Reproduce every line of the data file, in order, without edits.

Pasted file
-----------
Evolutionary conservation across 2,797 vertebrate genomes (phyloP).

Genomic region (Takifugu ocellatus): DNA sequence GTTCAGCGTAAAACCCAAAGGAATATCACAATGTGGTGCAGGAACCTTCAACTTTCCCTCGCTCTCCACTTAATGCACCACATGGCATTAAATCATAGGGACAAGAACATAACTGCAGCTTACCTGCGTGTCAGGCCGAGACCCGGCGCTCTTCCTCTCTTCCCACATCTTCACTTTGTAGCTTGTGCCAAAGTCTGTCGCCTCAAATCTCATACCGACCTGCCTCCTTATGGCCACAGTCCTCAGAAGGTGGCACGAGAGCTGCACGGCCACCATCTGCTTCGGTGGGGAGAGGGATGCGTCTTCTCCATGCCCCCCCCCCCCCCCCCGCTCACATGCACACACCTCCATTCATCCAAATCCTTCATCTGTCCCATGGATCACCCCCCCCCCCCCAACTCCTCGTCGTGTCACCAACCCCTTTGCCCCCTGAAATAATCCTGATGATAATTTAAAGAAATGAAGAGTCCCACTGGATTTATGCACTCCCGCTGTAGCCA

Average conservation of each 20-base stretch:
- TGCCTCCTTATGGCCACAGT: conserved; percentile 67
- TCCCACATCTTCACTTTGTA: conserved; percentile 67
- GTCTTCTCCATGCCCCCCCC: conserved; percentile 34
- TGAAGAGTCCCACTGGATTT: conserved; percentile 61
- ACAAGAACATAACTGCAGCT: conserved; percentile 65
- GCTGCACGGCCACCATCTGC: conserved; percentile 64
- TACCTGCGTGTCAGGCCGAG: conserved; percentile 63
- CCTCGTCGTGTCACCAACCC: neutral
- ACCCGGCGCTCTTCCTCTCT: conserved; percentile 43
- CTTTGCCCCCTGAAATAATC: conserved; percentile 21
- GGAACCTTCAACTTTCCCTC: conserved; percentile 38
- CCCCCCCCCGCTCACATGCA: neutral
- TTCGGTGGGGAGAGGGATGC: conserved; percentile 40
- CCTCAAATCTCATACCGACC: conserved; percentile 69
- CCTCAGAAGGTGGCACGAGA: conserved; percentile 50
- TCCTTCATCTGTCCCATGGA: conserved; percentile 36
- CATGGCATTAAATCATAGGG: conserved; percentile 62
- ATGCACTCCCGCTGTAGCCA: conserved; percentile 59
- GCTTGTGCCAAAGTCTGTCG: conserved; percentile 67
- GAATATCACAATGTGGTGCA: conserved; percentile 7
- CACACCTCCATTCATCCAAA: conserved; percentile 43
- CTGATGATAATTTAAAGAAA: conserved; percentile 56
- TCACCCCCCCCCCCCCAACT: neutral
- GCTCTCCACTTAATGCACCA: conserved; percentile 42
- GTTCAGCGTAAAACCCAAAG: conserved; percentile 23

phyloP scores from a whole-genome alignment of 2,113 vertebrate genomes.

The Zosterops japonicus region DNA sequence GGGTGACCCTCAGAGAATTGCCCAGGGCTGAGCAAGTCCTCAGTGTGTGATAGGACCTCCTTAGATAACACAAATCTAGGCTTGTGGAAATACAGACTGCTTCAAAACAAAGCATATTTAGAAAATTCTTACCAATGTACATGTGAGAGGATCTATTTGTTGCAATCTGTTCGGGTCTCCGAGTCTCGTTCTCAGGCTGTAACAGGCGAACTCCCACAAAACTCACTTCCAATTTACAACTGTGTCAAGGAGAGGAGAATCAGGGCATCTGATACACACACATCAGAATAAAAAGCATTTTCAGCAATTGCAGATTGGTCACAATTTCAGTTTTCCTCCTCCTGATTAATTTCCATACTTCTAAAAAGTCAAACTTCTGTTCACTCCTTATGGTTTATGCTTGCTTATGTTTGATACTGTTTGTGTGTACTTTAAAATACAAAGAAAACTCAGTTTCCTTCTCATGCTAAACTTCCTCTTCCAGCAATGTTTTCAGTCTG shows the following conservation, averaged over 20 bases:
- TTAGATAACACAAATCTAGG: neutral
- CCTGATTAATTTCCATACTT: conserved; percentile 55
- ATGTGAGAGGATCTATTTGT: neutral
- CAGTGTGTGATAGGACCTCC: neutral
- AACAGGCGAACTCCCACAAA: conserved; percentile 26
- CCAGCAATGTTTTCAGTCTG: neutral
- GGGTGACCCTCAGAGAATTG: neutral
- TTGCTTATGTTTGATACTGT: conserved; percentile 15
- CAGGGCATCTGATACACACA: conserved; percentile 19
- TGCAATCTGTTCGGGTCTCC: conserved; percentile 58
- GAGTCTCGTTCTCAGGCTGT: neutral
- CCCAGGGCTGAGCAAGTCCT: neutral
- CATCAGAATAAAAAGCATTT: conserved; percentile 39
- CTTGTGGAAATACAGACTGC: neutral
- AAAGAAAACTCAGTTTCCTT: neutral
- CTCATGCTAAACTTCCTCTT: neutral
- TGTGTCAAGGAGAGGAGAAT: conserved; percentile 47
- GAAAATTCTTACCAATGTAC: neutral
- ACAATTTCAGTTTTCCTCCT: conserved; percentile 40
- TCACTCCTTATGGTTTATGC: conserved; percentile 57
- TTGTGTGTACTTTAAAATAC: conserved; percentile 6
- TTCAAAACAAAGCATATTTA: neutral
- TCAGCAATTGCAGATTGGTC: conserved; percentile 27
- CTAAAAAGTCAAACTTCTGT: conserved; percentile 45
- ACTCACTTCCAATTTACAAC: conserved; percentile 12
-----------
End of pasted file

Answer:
Evolutionary conservation across 2,797 vertebrate genomes (phyloP).

Genomic region (Takifugu ocellatus): DNA sequence GTTCAGCGTAAAACCCAAAGGAATATCACAATGTGGTGCAGGAACCTTCAACTTTCCCTCGCTCTCCACTTAATGCACCACATGGCATTAAATCATAGGGACAAGAACATAACTGCAGCTTACCTGCGTGTCAGGCCGAGACCCGGCGCTCTTCCTCTCTTCCCACATCTTCACTTTGTAGCTTGTGCCAAAGTCTGTCGCCTCAAATCTCATACCGACCTGCCTCCTTATGGCCACAGTCCTCAGAAGGTGGCACGAGAGCTGCACGGCCACCATCTGCTTCGGTGGGGAGAGGGATGCGTCTTCTCCATGCCCCCCCCCCCCCCCCCGCTCACATGCACACACCTCCATTCATCCAAATCCTTCATCTGTCCCATGGATCACCCCCCCCCCCCCAACTCCTCGTCGTGTCACCAACCCCTTTGCCCCCTGAAATAATCCTGATGATAATTTAAAGAAATGAAGAGTCCCACTGGATTTATGCACTCCCGCTGTAGCCA

Average conservation of each 20-base stretch:
- TGCCTCCTTATGGCCACAGT: conserved; percentile 67
- TCCCACATCTTCACTTTGTA: conserved; percentile 67
- GTCTTCTCCATGCCCCCCCC: conserved; percentile 34
- TGAAGAGTCCCACTGGATTT: conserved; percentile 61
- ACAAGAACATAACTGCAGCT: conserved; percentile 65
- GCTGCACGGCCACCATCTGC: conserved; percentile 64
- TACCTGCGTGTCAGGCCGAG: conserved; percentile 63
- CCTCGTCGTGTCACCAACCC: neutral
- ACCCGGCGCTCTTCCTCTCT: conserved; percentile 43
- CTTTGCCCCCTGAAATAATC: conserved; percentile 21
- GGAACCTTCAACTTTCCCTC: conserved; percentile 38
- CCCCCCCCCGCTCACATGCA: neutral
- TTCGGTGGGGAGAGGGATGC: conserved; percentile 40
- CCTCAAATCTCATACCGACC: conserved; percentile 69
- CCTCAGAAGGTGGCACGAGA: conserved; percentile 50
- TCCTTCATCTGTCCCATGGA: conserved; percentile 36
- CATGGCATTAAATCATAGGG: conserved; percentile 62
- ATGCACTCCCGCTGTAGCCA: conserved; percentile 59
- GCTTGTGCCAAAGTCTGTCG: conserved; percentile 67
- GAATATCACAATGTGGTGCA: conserved; percentile 7
- CACACCTCCATTCATCCAAA: conserved; percentile 43
- CTGATGATAATTTAAAGAAA: conserved; percentile 56
- TCACCCCCCCCCCCCCAACT: neutral
- GCTCTCCACTTAATGCACCA: conserved; percentile 42
- GTTCAGCGTAAAACCCAAAG: conserved; percentile 23

phyloP scores from a whole-genome alignment of 2,113 vertebrate genomes.

The Zosterops japonicus region DNA sequence GGGTGACCCTCAGAGAATTGCCCAGGGCTGAGCAAGTCCTCAGTGTGTGATAGGACCTCCTTAGATAACACAAATCTAGGCTTGTGGAAATACAGACTGCTTCAAAACAAAGCATATTTAGAAAATTCTTACCAATGTACATGTGAGAGGATCTATTTGTTGCAATCTGTTCGGGTCTCCGAGTCTCGTTCTCAGGCTGTAACAGGCGAACTCCCACAAAACTCACTTCCAATTTACAACTGTGTCAAGGAGAGGAGAATCAGGGCATCTGATACACACACATCAGAATAAAAAGCATTTTCAGCAATTGCAGATTGGTCACAATTTCAGTTTTCCTCCTCCTGATTAATTTCCATACTTCTAAAAAGTCAAACTTCTGTTCACTCCTTATGGTTTATGCTTGCTTATGTTTGATACTGTTTGTGTGTACTTTAAAATACAAAGAAAACTCAGTTTCCTTCTCATGCTAAACTTCCTCTTCCAGCAATGTTTTCAGTCTG shows the following conservation, averaged over 20 bases:
- TTAGATAACACAAATCTAGG: neutral
- CCTGATTAATTTCCATACTT: conserved; percentile 55
- ATGTGAGAGGATCTATTTGT: neutral
- CAGTGTGTGATAGGACCTCC: neutral
- AACAGGCGAACTCCCACAAA: conserved; percentile 26
- CCAGCAATGTTTTCAGTCTG: neutral
- GGGTGACCCTCAGAGAATTG: neutral
- TTGCTTATGTTTGATACTGT: conserved; percentile 15
- CAGGGCATCTGATACACACA: conserved; percentile 19
- TGCAATCTGTTCGGGTCTCC: conserved; percentile 58
- GAGTCTCGTTCTCAGGCTGT: neutral
- CCCAGGGCTGAGCAAGTCCT: neutral
- CATCAGAATAAAAAGCATTT: conserved; percentile 39
- CTTGTGGAAATACAGACTGC: neutral
- AAAGAAAACTCAGTTTCCTT: neutral
- CTCATGCTAAACTTCCTCTT: neutral
- TGTGTCAAGGAGAGGAGAAT: conserved; percentile 47
- GAAAATTCTTACCAATGTAC: neutral
- ACAATTTCAGTTTTCCTCCT: conserved; percentile 40
- TCACTCCTTATGGTTTATGC: conserved; percentile 57
- TTGTGTGTACTTTAAAATAC: conserved; percentile 6
- TTCAAAACAAAGCATATTTA: neutral
- TCAGCAATTGCAGATTGGTC: conserved; percentile 27
- CTAAAAAGTCAAACTTCTGT: conserved; percentile 45
- ACTCACTTCCAATTTACAAC: conserved; percentile 12